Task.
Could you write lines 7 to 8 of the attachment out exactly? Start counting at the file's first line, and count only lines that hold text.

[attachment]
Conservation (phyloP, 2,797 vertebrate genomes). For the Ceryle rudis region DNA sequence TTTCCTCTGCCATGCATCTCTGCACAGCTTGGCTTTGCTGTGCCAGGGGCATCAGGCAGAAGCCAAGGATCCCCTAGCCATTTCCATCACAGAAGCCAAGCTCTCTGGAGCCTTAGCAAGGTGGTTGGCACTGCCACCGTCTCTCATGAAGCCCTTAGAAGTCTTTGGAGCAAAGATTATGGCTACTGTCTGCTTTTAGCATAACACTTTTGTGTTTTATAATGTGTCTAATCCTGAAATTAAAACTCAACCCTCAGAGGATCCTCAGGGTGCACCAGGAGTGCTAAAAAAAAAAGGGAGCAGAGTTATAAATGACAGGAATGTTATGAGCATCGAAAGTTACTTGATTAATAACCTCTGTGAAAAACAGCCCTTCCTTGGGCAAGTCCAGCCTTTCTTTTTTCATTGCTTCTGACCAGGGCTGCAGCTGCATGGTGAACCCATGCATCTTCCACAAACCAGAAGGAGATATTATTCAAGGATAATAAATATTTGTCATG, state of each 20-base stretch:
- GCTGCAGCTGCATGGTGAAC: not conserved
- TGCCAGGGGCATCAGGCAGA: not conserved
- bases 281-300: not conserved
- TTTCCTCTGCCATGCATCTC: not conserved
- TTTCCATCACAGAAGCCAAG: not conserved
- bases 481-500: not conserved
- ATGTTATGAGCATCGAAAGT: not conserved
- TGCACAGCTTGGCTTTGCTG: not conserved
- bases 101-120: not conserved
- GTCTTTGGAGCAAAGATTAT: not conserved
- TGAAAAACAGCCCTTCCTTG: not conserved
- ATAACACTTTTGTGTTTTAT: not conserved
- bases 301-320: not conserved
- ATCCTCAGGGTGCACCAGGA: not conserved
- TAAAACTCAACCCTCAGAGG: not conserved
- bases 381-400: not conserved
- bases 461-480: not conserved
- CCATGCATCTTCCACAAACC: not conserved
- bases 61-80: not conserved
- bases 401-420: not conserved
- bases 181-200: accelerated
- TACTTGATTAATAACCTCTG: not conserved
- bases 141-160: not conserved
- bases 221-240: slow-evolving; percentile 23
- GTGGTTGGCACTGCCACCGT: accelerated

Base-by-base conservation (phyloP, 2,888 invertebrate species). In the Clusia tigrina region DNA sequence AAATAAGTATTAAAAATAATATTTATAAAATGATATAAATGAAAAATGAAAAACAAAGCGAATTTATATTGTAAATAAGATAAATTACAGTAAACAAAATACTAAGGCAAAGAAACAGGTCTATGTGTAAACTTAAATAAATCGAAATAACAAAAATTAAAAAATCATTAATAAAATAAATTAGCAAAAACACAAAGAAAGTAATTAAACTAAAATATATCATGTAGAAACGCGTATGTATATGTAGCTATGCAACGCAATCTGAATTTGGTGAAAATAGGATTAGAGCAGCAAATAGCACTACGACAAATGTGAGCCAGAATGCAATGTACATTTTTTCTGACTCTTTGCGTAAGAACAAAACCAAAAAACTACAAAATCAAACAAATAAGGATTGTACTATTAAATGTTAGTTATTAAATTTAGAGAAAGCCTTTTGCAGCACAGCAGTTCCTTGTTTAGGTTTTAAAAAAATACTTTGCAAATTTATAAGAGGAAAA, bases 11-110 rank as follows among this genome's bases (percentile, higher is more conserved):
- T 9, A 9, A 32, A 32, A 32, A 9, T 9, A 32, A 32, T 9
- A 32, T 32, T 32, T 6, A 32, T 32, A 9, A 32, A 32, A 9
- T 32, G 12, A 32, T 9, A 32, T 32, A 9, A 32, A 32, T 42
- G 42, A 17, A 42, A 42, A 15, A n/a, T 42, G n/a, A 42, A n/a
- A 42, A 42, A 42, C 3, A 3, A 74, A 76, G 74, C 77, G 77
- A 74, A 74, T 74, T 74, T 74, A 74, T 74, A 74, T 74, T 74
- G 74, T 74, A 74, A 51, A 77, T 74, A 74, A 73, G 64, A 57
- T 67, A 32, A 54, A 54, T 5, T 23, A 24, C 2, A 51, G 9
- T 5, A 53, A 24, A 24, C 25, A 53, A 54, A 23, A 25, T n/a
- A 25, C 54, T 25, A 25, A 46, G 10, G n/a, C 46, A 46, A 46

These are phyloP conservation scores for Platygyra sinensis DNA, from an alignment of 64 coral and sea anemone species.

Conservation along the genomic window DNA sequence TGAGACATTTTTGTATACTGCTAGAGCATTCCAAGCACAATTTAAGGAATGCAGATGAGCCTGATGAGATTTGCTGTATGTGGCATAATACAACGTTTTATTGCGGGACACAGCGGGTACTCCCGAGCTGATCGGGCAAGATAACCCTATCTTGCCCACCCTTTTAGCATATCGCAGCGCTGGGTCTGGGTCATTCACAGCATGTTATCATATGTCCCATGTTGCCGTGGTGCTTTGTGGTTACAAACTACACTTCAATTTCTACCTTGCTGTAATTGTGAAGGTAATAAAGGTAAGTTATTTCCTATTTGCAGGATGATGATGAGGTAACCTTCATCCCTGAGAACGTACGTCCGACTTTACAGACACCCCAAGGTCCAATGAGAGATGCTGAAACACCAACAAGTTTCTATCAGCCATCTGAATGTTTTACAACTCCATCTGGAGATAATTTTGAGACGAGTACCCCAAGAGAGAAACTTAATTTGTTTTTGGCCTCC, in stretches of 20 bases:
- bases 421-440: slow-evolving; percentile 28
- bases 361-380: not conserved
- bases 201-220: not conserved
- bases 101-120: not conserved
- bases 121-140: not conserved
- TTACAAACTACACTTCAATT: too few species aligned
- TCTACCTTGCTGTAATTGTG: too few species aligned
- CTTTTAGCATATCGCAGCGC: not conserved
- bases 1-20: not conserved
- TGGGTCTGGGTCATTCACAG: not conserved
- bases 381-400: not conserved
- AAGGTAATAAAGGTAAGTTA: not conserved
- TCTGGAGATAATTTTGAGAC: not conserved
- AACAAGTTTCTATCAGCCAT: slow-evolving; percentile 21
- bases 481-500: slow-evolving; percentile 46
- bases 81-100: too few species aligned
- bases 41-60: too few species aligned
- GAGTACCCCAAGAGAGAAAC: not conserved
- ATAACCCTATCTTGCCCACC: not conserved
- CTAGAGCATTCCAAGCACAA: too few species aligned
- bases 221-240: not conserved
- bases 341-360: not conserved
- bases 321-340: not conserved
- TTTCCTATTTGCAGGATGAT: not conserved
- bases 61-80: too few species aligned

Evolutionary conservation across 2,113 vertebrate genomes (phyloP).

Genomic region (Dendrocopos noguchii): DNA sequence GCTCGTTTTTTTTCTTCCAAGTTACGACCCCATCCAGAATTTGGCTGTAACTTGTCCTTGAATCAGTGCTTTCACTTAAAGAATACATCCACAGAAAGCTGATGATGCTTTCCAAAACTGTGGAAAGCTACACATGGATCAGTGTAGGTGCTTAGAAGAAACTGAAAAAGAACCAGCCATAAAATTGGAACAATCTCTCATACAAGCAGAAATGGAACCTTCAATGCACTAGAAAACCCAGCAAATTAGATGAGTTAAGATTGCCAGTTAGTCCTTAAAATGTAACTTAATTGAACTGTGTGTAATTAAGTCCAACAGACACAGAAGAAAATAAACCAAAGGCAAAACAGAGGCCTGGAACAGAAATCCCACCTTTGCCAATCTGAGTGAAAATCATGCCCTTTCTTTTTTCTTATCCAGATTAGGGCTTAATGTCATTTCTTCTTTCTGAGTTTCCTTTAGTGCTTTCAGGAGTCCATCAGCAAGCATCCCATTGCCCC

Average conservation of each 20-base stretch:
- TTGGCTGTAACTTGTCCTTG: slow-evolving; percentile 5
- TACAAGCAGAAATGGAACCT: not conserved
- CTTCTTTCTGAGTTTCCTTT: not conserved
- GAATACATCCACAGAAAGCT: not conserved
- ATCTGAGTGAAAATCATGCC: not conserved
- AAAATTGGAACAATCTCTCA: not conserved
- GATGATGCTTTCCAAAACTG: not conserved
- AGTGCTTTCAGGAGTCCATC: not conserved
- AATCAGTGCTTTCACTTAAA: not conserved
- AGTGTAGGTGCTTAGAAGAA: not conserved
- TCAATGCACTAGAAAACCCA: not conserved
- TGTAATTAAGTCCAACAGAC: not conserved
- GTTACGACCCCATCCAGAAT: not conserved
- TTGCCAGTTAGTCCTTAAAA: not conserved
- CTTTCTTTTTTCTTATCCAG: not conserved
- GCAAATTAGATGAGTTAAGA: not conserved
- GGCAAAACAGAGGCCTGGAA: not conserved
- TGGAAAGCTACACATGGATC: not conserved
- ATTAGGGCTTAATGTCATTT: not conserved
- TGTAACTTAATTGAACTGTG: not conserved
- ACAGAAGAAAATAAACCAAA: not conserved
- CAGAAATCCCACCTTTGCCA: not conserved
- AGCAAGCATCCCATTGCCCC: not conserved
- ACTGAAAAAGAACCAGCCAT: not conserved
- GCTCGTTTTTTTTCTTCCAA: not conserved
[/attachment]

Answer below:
- bases 481-500: not conserved
- ATGTTATGAGCATCGAAAGT: not conserved